Watching Rain This work has been published in the Teen Ink monthly print magazine.

January 10, 2012
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“Look up,” he says, staring proudly at the heavens. I stand, cold and dripping, looking down at my nine-year-old brother. “For real!” he exclaims, smiling broadly without turning to me. “Look up!”

I figure I’ll humor him.

“What, you’ve never watched the rain before?”

I can’t help but let a little smile slide through, and I shake my head.

“No, Kevin,” I say. “I’ve never watched the rain.”

“Oh,” he says, carefully shielding his disappointment. But the grin drips from his face with each successive drop, and we remain in silence for a moment. I scan the horizon for the familiar headlights that will save us from our cold, wet vigil, as he scans the falling drops for bits of chocolate, or diamonds. Suddenly his face lights up again. “Snow?” he inquires.

The smile pokes through again. “No,” I say. “Not snow, either.”

He pauses again. He’s probably never heard of dramatic timing, but he was born with it. “Ever hear how every snowflake is different? You know, no two are alike?”

It’s as if some sadistic puppeteer is pulling at the corners of my mouth, back toward my ears and up. “Yeah?”

“That’s bull.”

I turn to him quickly, stunned but smiling. His head remains locked upward, but his eyes flit toward mine and his smile widens.

“I mean, figure it snows every day, somewhere …”

“I know, I know,” I say, nodding. “I know what you mean.”

“So?”

“So what?” I ask.

He again displays his expertise, pausing perfectly. “So that’s bull!”

My laughter erupts, and I can only hope he won’t grow up to think words like “bull” are glamorous or can be relied on for cheap laughs. But then, I think, I probably don’t have to worry about how this kid will grow up.

He remains focused on the drops that paste his hair down over his eyes, or slide directly into them and overflow onto his cheeks. Despite these inconveniences he does not abandon his cause, and continues to stare at the clouds. I stand there for a moment, watching him, until at last I feel the headlights play across my dripping frame and bite at the corners of my eyes. The Volvo station wagon is still a bit down the road, though, and I let him enjoy his solitude a moment more. It feels almost blasphemous to break his concentration, as if he were taking part in some ritual and to speak would disregard his right to religion.

“Kevin?” I say at last. He ignores me, or maybe he is so focused he really doesn’t hear. “Kevin? Mom’s here.”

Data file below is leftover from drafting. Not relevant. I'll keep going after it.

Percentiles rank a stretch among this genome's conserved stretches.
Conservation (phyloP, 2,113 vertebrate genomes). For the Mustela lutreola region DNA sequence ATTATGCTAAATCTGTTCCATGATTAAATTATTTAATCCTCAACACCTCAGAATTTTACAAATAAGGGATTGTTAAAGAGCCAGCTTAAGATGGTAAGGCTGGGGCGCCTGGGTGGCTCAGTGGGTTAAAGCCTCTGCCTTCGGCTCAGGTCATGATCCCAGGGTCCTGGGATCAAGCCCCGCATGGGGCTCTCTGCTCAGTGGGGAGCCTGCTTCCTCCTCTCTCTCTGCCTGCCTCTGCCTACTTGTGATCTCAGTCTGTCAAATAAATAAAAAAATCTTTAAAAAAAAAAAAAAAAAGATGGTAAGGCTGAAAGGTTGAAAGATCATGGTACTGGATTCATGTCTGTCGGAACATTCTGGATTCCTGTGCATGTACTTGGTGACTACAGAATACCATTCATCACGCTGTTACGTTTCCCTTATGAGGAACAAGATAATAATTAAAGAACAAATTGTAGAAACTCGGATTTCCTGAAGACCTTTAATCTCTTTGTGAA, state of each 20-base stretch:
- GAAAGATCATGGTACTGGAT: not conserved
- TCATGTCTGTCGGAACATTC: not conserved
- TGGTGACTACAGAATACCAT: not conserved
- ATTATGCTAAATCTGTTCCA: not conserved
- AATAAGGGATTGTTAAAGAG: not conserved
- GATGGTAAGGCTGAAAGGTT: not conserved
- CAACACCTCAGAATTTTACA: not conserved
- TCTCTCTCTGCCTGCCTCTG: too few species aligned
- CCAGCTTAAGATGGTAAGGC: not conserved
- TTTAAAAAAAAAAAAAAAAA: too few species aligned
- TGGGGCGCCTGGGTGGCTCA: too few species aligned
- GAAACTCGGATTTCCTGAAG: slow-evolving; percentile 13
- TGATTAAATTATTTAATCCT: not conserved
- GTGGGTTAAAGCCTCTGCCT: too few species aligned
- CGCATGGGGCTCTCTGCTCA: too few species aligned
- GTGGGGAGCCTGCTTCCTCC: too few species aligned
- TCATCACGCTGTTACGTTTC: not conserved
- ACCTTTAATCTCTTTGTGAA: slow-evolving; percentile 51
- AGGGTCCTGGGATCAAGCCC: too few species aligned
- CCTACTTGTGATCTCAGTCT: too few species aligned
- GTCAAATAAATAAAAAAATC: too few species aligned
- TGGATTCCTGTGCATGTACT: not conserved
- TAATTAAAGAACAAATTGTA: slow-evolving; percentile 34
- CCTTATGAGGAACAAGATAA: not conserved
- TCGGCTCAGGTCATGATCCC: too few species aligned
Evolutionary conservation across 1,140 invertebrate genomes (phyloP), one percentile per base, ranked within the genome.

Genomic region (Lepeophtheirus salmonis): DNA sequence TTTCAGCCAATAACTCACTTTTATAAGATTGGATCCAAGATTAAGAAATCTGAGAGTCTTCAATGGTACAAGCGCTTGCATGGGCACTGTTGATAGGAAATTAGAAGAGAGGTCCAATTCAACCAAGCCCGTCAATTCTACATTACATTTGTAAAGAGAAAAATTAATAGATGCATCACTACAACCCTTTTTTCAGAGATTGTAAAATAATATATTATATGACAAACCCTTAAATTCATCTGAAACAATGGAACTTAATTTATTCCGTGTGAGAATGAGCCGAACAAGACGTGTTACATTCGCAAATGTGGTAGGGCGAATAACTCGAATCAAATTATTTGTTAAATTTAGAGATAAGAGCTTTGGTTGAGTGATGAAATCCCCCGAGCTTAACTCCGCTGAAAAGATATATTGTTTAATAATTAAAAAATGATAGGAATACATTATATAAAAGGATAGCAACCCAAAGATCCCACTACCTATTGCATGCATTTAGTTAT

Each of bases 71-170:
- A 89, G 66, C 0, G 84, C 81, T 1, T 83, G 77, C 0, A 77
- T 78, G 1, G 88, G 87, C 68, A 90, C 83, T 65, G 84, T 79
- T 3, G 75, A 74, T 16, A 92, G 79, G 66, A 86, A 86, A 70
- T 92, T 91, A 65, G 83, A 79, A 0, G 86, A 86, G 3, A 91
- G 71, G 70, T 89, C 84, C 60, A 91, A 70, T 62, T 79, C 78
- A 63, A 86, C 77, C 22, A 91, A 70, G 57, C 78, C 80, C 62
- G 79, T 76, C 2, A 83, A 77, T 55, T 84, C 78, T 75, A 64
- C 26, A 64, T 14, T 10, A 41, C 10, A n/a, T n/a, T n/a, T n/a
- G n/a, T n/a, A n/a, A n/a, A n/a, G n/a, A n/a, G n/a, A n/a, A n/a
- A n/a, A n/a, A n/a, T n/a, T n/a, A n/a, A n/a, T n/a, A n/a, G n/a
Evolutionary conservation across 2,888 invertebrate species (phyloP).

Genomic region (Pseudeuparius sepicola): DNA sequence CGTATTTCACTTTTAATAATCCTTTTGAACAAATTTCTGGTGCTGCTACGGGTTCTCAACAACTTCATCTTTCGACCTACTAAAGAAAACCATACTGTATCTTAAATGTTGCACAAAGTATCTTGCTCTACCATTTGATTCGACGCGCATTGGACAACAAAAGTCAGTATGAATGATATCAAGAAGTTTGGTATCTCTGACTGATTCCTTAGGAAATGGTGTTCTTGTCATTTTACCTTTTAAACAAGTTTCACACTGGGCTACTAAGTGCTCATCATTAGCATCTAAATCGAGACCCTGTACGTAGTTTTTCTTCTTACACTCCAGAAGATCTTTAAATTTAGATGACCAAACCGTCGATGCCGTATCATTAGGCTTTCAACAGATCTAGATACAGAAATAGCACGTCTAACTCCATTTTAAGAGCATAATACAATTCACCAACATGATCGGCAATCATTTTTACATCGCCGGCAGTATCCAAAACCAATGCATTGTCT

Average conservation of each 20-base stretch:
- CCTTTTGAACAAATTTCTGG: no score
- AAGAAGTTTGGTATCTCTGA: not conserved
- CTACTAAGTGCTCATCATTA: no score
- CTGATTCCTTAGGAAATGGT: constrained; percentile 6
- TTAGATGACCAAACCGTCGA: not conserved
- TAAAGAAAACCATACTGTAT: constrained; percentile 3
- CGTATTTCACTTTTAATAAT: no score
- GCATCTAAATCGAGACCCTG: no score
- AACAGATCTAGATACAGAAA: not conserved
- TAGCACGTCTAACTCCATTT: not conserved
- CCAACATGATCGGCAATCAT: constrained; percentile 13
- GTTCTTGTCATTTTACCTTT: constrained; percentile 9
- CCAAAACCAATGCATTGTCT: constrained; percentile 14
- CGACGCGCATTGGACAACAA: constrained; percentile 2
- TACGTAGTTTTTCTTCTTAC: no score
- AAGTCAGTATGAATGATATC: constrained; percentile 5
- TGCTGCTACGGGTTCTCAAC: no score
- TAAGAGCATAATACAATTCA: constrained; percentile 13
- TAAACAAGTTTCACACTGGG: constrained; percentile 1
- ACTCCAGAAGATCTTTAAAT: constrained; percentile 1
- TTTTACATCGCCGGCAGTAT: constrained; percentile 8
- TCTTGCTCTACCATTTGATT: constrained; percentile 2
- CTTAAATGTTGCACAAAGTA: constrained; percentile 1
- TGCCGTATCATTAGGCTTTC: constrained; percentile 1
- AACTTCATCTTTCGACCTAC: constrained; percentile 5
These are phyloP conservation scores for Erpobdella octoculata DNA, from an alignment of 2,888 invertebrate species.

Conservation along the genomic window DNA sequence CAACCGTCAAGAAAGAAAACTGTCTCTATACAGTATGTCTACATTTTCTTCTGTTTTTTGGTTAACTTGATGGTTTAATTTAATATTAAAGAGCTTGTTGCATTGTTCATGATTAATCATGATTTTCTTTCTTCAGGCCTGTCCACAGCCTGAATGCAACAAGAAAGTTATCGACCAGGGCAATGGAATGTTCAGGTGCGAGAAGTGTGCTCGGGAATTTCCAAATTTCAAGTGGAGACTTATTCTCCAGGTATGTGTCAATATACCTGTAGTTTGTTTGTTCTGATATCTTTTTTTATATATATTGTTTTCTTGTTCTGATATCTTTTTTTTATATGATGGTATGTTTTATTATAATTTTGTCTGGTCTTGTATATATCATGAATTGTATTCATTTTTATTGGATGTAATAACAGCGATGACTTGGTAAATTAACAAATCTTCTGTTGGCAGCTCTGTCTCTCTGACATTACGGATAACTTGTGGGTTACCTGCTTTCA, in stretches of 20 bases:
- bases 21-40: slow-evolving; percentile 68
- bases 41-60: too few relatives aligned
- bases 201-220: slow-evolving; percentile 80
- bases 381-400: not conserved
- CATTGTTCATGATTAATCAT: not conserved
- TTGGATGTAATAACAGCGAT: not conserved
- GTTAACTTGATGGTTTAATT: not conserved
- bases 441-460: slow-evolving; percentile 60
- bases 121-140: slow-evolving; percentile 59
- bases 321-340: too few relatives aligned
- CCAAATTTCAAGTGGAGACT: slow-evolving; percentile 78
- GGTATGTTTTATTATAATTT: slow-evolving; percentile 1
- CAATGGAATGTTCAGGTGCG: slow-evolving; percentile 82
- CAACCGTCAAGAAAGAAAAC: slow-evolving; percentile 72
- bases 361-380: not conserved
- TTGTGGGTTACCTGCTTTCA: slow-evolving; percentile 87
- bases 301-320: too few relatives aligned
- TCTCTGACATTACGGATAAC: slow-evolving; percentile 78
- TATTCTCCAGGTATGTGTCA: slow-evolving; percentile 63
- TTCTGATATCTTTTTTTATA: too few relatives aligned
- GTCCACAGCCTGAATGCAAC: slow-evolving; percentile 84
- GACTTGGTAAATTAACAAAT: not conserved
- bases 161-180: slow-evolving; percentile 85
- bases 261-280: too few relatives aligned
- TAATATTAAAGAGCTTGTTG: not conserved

“Yeah?” he replies, slightly annoyed, cementing my guilt at having encroached upon his Zen. The Volvo turns into the parking lot, and the headlights create an illuminated tunnel through the descending drops. The lamps graze over Kevin, and in this instant he is a photograph, the freckled light frozen across his torso as he gazes intensely (but oh, so innocently) upward. The car rolls to a stop beside us. I hesitate. “Let’s go.”

He does not respond at first. “Oh,” he says simply. He lets one last drop splash between his eyes, blinks, flinches and smiles at me. “Okay,” he says, flinging the door open and sliding across the back seat. He does not look back at me, but immediately presses his nose against the glass and stretches his neck heaven-ward again.

I stand beside the steel cage holding the door, the drops ricocheting off the roof and into my eyes. I look down at the cloth plastered to my shoulders, my arms. I turn my palms over to watch the narrow, swift rivulets form and flow across and over the lines. I tilt my hand so that the water slides down the incline and splashes against the pavement as a concentrated stream. I close my hand and feel the pellets hit each knuckle. I look up and see the drops catch the orange light of the lamppost, slide against one another and crash into my hand, a palmful of diamonds. I smile and look across at my nine-year-old brother, who has shifted his focus from the drops to the Gameboy he retrieved from between the seat cushions. He feels my curious stare and looks over at me inquisitively, as if to say, “Is something wrong?” though without haughtiness. He raises his eyebrows to repeat his question, but I only smile and shake my head and shut the door.

This work has been published in the Teen Ink monthly print magazine. This piece has been published in Teen Ink’s monthly print magazine.






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